Fiji is an ideal des­ti­na­tion for trav­ellers with even the most en­er­getic tod­dlers, ad­vises El­iz­a­beth Mery­ment

The Weekend Australian - Travel - - Travel -

IT is sad but true that since the ar­rival of our daugh­ter nearly three years ago, my hus­band and I have been fright­ened — ter­ri­fied would be too strong a term, but only just — of trav­el­ling over­seas as a fam­ily. While we have em­barked on a few do­mes­tic trips, some much more suc­cess­ful than oth­ers, head­ing abroad for a hol­i­day has seemed a con­cept invit­ing noth­ing short of dis­as­ter.

OK, so many par­ents with docile chil­dren say that they find in­ter­na­tional travel a breeze — es­pe­cially if they can af­ford a nanny — but we do not have a docile child. We have Dy­namic Tod­dler.

Nev­er­the­less, when it is del­i­cately sug­gested to us that Fiji is pos­si­bly the best place in the world to take a child for hol­i­days, we pack our trea­sure trove of fears away in a suit­case and ten­ta­tively de­cide to give it a go.

The first sign that things might turn out bet­ter than we had feared oc­curs when we sail through the four-hour flight from Syd­ney to Nadi, en­dur­ing only a mi­nor, five-minute tantrum fol­lowed by an hour-long sleep. But as we dis­em­bark from the jumbo jet, there’s bet­ter to come. While the rush of pas­sen­gers storm the Cus­toms desk and huge queues form, an of­fi­cer ap­proaches us and points to a sign over a counter where no­body is lined up. It’s the ex­press check-in for vis­i­tors with small chil­dren. Fan­tas­tic.

For­mal­i­ties quickly com­pleted, smil­ing Fi­jians approach us with neck­laces of shells to lace around Dy­namic Tod­dler’s neck. ‘‘ Bula !’’ they cry, smil­ing broadly at lit­tle miss. By the time we get into our taxi, she is al­ready en­thu­si­as­ti­cally re­turn­ing the call to any­one she sees.

We’re stay­ing at the Sof­i­tel Fiji Re­sort & Spa at ritzy De­na­rau Is­land, a 20-minute drive over in­nu­mer­able pot­holes from the air­port. It is rain­ing and there’s talk of a cy­clone but we re­solve to keep our spir­its high and even man­age to get Dy­namic Tod­dler to sleep within an hour of set­tling into our ho­tel room.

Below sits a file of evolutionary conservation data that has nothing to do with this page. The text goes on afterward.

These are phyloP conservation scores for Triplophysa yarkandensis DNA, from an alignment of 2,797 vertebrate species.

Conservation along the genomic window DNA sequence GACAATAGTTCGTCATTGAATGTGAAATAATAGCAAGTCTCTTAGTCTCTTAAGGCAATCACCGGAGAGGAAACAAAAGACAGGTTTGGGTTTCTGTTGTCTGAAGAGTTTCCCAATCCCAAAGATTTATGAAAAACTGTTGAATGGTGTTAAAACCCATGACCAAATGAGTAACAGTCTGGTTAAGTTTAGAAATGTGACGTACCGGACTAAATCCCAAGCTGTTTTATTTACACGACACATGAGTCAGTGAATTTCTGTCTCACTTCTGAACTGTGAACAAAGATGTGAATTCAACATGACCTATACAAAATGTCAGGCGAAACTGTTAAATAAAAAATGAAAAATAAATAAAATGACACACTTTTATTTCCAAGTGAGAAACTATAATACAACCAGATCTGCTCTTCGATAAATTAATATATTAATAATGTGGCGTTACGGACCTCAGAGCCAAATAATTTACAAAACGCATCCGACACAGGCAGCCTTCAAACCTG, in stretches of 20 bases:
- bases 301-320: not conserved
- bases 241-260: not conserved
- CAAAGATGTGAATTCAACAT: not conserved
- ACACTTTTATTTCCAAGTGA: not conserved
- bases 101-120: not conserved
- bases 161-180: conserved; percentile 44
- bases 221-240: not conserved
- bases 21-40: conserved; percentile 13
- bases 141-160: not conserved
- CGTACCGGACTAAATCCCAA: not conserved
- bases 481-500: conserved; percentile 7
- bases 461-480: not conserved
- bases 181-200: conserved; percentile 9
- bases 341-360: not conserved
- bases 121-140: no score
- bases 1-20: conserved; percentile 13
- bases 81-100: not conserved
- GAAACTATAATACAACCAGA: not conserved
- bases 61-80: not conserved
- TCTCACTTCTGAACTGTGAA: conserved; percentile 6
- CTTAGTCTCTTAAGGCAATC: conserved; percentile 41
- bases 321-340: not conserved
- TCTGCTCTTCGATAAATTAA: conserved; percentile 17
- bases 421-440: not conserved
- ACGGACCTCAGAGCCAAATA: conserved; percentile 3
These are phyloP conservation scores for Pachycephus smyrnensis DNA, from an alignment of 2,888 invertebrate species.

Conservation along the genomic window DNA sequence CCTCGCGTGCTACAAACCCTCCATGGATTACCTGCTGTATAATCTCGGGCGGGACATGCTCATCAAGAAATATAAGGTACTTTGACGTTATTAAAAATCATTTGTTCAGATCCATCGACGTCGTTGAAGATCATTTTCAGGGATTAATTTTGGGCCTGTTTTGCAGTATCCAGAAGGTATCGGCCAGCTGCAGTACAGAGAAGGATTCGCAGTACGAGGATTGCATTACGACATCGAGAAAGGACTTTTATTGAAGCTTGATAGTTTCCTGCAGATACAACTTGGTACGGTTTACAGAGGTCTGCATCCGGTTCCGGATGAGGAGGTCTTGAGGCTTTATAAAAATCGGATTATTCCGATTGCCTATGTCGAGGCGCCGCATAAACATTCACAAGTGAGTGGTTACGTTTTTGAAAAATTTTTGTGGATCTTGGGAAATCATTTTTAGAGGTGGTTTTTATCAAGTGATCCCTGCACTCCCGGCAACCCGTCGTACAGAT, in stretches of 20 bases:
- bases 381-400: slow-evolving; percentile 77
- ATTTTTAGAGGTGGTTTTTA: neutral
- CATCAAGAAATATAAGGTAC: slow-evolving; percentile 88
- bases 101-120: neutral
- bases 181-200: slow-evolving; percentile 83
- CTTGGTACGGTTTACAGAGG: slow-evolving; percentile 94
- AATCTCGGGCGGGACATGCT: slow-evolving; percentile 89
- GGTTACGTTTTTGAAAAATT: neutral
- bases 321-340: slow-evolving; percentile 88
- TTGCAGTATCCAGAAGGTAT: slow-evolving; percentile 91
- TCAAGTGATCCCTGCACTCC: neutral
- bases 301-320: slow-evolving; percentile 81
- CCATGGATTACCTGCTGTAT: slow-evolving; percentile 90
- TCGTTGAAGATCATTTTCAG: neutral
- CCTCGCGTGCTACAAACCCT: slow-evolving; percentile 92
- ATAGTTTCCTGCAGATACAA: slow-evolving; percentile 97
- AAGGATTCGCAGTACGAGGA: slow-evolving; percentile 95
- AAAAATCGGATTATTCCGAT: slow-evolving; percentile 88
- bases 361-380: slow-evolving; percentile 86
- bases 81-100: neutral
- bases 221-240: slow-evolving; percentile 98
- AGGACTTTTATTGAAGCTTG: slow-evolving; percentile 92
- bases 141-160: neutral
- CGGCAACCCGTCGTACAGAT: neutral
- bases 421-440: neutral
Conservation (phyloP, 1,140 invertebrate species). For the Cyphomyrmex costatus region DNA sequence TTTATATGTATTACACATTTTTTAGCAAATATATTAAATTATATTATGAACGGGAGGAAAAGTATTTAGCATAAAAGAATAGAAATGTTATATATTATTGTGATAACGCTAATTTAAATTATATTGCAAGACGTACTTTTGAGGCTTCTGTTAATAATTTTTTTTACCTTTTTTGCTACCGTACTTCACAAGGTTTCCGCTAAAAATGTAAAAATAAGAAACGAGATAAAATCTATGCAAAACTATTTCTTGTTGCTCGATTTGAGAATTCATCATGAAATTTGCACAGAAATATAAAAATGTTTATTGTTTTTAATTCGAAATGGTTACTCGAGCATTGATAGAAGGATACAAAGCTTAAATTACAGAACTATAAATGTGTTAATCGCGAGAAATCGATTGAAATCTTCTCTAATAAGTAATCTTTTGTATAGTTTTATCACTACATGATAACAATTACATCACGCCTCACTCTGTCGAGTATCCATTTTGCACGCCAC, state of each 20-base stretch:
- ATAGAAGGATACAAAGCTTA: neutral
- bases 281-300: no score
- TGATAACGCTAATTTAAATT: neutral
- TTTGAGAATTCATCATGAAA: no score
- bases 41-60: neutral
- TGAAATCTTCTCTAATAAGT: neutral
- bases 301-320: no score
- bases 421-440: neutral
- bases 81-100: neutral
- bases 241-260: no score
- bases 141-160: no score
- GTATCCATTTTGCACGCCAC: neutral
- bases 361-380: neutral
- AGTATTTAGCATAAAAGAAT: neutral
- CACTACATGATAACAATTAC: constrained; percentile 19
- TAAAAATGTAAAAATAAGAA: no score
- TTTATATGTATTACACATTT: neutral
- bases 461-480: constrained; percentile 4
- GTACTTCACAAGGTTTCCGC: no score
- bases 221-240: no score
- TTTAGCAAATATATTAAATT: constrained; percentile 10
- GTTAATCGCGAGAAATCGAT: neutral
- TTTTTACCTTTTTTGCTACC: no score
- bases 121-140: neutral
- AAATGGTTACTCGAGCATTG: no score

So far so good. But dis­as­ter strikes the fol­low­ing morn­ing when we wake to the sound of rain pelt­ing the win­dow of our ground-floor unit and see huge pud­dles form­ing on the lawn out­side. Con­sid­er­ing it’s 5.30am and Dy­namic Tod­dler is al­ready decked out in her swim­suit, it looks like be­ing a long day.

We kill time un­til the buf­fet opens by ex­plor­ing the highly man­i­cured re­sort. Palm trees bend and arch in strate­gic po­si­tions around the large, la­goon-style pool, and a thin strip of beach has been swept clean. Trop­i­cal flow­ers bloom and ponds full of fish and frogs ea­gerly lap up the rain­drops.

Re­as­sur­ingly for us and Dy­namic Tod­dler, there is a spa and a kids’ room so we book in for both im­me­di­ately. That the kids’ room costs a mere $FJ10 ($7.40) for whole-day ac­cess and is re­as­sur­ingly well-staffed with smil­ing ladies, makes easy the de­ci­sion to leave Dy­namic Tod­dler here while we idle away some of the rainy day with pam­per­ing. By 10am, there are al­ready sev­eral chil­dren en­rolled for wet-weather ac­tiv­i­ties, mean­ing there are some ready-made friends for our lit­tle miss. Best of all, the room is well-stocked with paints, pen­cils, crayons, balls and other toys to keep even the busiest tot oc­cu­pied.

The spa is rather more glam. As slick as any re­sort spa in Aus­tralia, it is gen­er­ously ap­por­tioned with nine private treat­ment bures, in­clud­ing sev­eral de­signed for cou­ples. As we have booked for a mas­sage and a fa­cial at the same time, we are given one of th­ese dou­ble rooms. Both treat­ments are very good and re­lax­ing, and Elemis prod­ucts are used, al­though per­haps nei­ther ses­sion is quite as rig­or­ous as those we are used to at home, de­spite the Aus­tralian-equiv­a­lent prices. Still, af­ter an hour of lux­ury, we both feel hugely re­laxed and ready for the rest of our hol­i­day.

We col­lect Dy­namic Tod­dler and check out a group of lo­cals who have gath­ered in the re­sort’s main build­ing to sing is­land songs and weave tra­di­tional goods such as bas­kets and hats. Chil­dren find this sort of sim­ple ac­tiv­ity ut­terly trans­fix­ing, and the kind and un­fail­ingly cheer­ful re­ac­tions of the lo­cals to their young fans is be­guil­ing.

For­tu­nately, the next day dawns bright and clear and by 8am, break­fast com­plete, Dy­namic Tod­dler is hap­pily pad­dling in the la­goon pool. As the hour passes, chil­dren emerge from all cor­ners and by 9am a gang of about eight preschool­ers has formed.